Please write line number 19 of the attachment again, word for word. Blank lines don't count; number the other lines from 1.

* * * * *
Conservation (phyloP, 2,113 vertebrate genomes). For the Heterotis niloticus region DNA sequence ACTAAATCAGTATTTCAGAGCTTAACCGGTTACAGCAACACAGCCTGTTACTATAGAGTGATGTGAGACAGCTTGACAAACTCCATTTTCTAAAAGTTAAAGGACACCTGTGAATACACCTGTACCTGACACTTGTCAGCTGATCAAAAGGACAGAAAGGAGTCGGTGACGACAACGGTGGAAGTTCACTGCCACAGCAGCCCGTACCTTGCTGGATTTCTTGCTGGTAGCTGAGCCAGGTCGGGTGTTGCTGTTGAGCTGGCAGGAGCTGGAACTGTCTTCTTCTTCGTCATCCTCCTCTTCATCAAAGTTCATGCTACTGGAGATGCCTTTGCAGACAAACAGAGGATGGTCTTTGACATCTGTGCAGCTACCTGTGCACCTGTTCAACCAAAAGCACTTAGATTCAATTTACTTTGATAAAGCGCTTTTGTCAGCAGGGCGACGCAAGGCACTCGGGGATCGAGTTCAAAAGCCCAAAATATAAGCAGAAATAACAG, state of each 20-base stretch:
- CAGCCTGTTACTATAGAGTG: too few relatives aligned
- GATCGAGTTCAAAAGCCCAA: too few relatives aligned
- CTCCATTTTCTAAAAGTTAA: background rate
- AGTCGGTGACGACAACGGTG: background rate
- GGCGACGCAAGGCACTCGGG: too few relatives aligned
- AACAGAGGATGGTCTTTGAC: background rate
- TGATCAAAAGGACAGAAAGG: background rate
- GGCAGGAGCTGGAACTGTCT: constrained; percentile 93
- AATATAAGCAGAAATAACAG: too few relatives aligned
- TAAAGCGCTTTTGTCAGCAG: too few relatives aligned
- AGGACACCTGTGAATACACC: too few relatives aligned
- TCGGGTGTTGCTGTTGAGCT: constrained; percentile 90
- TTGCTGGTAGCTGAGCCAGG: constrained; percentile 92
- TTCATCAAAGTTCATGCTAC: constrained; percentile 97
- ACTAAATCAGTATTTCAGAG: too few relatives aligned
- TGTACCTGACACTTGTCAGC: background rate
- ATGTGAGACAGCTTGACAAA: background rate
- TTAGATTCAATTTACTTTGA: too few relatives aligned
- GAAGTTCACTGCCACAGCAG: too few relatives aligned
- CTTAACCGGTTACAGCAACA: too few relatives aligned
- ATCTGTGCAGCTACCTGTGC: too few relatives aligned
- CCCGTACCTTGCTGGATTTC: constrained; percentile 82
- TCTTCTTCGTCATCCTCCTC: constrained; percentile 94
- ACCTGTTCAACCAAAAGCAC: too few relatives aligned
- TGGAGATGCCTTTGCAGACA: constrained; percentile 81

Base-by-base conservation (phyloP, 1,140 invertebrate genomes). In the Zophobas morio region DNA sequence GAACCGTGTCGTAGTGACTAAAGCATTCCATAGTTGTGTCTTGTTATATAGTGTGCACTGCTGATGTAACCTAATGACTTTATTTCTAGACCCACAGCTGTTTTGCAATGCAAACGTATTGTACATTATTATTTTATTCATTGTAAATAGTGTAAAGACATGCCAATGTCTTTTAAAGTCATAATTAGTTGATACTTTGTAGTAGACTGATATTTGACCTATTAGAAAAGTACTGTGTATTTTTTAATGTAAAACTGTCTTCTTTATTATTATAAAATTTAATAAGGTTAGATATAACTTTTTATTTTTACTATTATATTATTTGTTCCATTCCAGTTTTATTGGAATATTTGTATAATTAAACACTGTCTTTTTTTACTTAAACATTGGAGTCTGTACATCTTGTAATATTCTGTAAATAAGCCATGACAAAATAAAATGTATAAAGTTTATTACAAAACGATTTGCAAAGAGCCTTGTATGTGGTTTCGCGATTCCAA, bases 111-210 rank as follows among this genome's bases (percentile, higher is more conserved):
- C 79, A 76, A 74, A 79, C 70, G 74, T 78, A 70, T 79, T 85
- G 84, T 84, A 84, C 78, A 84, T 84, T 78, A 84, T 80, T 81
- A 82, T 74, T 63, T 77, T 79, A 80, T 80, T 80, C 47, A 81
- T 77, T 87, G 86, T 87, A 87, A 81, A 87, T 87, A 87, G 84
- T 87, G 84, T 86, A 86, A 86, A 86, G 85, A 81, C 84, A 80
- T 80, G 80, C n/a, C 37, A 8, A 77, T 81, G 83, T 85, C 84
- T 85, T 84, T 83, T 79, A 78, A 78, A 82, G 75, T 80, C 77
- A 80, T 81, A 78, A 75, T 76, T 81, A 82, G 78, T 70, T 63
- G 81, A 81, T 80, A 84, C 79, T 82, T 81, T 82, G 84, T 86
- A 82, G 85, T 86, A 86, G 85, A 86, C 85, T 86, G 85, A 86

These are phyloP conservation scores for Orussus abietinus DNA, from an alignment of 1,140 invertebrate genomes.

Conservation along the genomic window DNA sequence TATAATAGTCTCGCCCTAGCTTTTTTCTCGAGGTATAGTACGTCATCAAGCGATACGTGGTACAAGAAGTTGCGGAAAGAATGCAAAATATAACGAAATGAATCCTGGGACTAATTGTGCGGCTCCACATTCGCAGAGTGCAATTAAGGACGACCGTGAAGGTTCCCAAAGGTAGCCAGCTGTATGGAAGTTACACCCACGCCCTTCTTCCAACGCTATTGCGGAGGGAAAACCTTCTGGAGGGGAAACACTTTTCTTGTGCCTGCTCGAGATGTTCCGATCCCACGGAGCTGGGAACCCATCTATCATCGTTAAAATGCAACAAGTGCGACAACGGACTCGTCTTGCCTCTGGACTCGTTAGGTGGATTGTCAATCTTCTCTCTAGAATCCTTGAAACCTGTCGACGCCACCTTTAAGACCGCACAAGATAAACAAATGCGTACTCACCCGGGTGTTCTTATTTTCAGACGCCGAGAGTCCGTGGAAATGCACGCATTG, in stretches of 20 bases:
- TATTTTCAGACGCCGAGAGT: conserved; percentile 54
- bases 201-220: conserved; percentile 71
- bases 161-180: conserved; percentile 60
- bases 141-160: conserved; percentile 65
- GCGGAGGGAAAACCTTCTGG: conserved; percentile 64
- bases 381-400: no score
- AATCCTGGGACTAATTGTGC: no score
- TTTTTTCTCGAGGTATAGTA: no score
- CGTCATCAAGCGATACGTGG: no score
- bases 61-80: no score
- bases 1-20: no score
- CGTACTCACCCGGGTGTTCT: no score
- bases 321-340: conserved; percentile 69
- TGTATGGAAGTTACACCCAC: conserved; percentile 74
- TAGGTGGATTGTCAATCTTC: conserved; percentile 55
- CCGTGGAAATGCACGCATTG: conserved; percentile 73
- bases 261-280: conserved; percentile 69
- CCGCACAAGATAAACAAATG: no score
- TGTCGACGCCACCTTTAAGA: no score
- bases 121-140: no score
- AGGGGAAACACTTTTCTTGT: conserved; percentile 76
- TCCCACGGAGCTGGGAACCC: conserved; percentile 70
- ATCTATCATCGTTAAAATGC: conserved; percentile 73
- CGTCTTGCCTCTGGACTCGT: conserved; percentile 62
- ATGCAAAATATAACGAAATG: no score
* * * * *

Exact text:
- TTAGATTCAATTTACTTTGA: too few relatives aligned